What about immunity?

A study by the prestigious King’s College in London shows that antibody-based immunity to the coronavirus usually disappears after a few months.


In the event of an infection, such as the coronavirus, white blood cells of the innate immune system come into action first. If they fail to eliminate the virus, other white blood cells, called B cells, come into play.
In the process, they produce neutralizing antibodies, which attack the virus in a targeted manner to eliminate it. After the virus is eliminated, sometimes some of those antibodies remain in the blood. The virus can be eliminated much more quickly the next time it is infected – this is called immunity. In the case of the coronavirus, it now seems that the antibodies disappear over time. So they may not provide lasting protection.
However, antibodies are not the only part of the highly complex immune system. The rapid disappearance of antibodies from the body does not necessarily mean that a person will be susceptible to a second infection with the coronavirus again. In addition to antibodies, there are also the so-called killer T-cells. These are immune cells that can destroy the virus in infected body cells. Besides, there are also the “memory B-cells”, which can produce new antibodies much more quickly on new contact with the virus.


Researchers from the Shanghai Public Health Clinical Center, among others, studied 175 recovered, mild Chinese covid-19 patients. This involved measuring the amount of neutralizing antibodies in the blood plasma several weeks after they had recovered from the infection. In a third of the participants, the level of these antibodies was quite low. In ten patients, the amount of antibody was not even detectable. Briefly, in the first weeks, the researchers found high antibody levels in 60% of the cases. After three months, these could only be found in 17% of the cases.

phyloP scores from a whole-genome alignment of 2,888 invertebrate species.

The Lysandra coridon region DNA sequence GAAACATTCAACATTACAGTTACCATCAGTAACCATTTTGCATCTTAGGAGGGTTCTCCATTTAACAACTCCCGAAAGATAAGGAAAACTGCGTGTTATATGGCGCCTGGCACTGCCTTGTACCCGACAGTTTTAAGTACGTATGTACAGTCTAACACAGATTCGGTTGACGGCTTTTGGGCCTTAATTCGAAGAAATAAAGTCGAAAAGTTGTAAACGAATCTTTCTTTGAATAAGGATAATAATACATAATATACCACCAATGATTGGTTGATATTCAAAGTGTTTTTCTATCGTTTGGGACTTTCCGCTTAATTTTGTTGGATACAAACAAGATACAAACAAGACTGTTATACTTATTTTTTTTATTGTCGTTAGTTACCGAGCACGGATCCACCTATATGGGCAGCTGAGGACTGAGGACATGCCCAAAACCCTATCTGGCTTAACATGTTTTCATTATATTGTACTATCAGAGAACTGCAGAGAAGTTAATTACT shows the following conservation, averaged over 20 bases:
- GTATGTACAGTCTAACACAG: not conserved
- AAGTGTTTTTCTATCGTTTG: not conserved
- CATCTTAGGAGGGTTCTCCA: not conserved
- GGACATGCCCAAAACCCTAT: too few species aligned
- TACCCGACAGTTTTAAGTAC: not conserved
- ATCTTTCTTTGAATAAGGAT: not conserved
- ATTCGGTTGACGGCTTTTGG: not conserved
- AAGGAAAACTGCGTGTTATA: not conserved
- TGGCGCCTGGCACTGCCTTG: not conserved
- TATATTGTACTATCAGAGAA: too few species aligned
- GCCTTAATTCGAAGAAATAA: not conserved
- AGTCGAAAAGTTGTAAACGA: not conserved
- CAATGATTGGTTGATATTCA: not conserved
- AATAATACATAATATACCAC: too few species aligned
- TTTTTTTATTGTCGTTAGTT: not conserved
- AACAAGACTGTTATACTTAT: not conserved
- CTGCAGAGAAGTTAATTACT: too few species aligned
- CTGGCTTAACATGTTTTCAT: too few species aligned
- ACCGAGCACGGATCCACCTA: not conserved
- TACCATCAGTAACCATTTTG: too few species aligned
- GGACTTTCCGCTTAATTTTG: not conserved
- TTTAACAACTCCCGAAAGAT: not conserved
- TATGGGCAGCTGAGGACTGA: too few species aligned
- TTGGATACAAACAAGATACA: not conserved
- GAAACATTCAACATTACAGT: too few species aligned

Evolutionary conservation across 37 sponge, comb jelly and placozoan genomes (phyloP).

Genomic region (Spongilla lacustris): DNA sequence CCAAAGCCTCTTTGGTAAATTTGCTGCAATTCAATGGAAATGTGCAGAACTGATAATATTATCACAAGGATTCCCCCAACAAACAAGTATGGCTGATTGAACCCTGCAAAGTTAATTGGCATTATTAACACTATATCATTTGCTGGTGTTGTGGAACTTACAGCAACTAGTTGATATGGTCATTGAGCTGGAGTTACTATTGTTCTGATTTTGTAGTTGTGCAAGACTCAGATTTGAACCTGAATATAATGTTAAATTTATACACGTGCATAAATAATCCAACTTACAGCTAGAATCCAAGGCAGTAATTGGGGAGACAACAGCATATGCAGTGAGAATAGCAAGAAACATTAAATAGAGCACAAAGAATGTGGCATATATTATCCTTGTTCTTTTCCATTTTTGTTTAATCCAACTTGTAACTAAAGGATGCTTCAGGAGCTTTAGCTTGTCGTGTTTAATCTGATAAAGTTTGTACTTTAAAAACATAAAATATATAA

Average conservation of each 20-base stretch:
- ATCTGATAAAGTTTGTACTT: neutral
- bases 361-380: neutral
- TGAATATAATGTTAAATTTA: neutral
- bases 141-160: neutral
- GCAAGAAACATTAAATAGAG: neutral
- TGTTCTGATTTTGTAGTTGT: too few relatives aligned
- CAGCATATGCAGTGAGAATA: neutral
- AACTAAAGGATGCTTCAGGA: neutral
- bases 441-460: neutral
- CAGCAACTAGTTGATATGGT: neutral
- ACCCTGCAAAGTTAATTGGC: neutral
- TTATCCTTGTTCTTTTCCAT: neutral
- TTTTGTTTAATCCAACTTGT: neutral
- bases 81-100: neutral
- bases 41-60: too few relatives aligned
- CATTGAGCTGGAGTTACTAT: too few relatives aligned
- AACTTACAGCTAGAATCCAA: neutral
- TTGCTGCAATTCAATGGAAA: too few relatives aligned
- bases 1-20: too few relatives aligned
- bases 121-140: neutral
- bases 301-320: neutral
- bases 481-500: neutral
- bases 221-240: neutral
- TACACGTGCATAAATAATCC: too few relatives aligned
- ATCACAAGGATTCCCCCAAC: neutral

The research group of Marion Koopmans, professor of virology at the Erasmus Medical Center in Rotterdam, is also investigating how much antibody people build up after a mild covid-19 infection and, like the Chinese, they find varying levels.

The King’s College study confirms earlier suspicions about the disappearance of antibodies to the coronavirus. The researchers regularly checked the blood for antibodies of about 70 people who tested positive for the virus. They did this until 94 days after the onset of symptoms.

After the onset of symptoms, the number of antibodies in the blood increased. During the following three months, they gradually decreased again. Persons with a more severe infection had higher values of antibodies in the blood than persons with milder symptoms.


Current blood tests that detect the antibodies teach us whether a person has recently been in contact with the coronavirus. Because the antibodies disappear, they do not provide lasting immunity. Therefore, individuals who experienced COVID-19 must still adhere to all preventive measures.
Scientists have not yet figured out which and how many antibodies, T-cells, or B-cells are needed to have sufficient immunity. The new virus is still too unknown for this. However, there is plenty of research going on.


The British research confirms the suspicion that antibodies against the coronavirus gradually disappear from the blood. However, our immune system consists of more than just antibodies. To build up immunity, the immune system must be stimulated sufficiently and this does not seem to be the case for everyone who gets infected.
At the moment we do not know whether someone who has gone through COVID-19 will have long-term immunity to a new infection with the virus. Therefore, everyone should continue to follow preventive measures.

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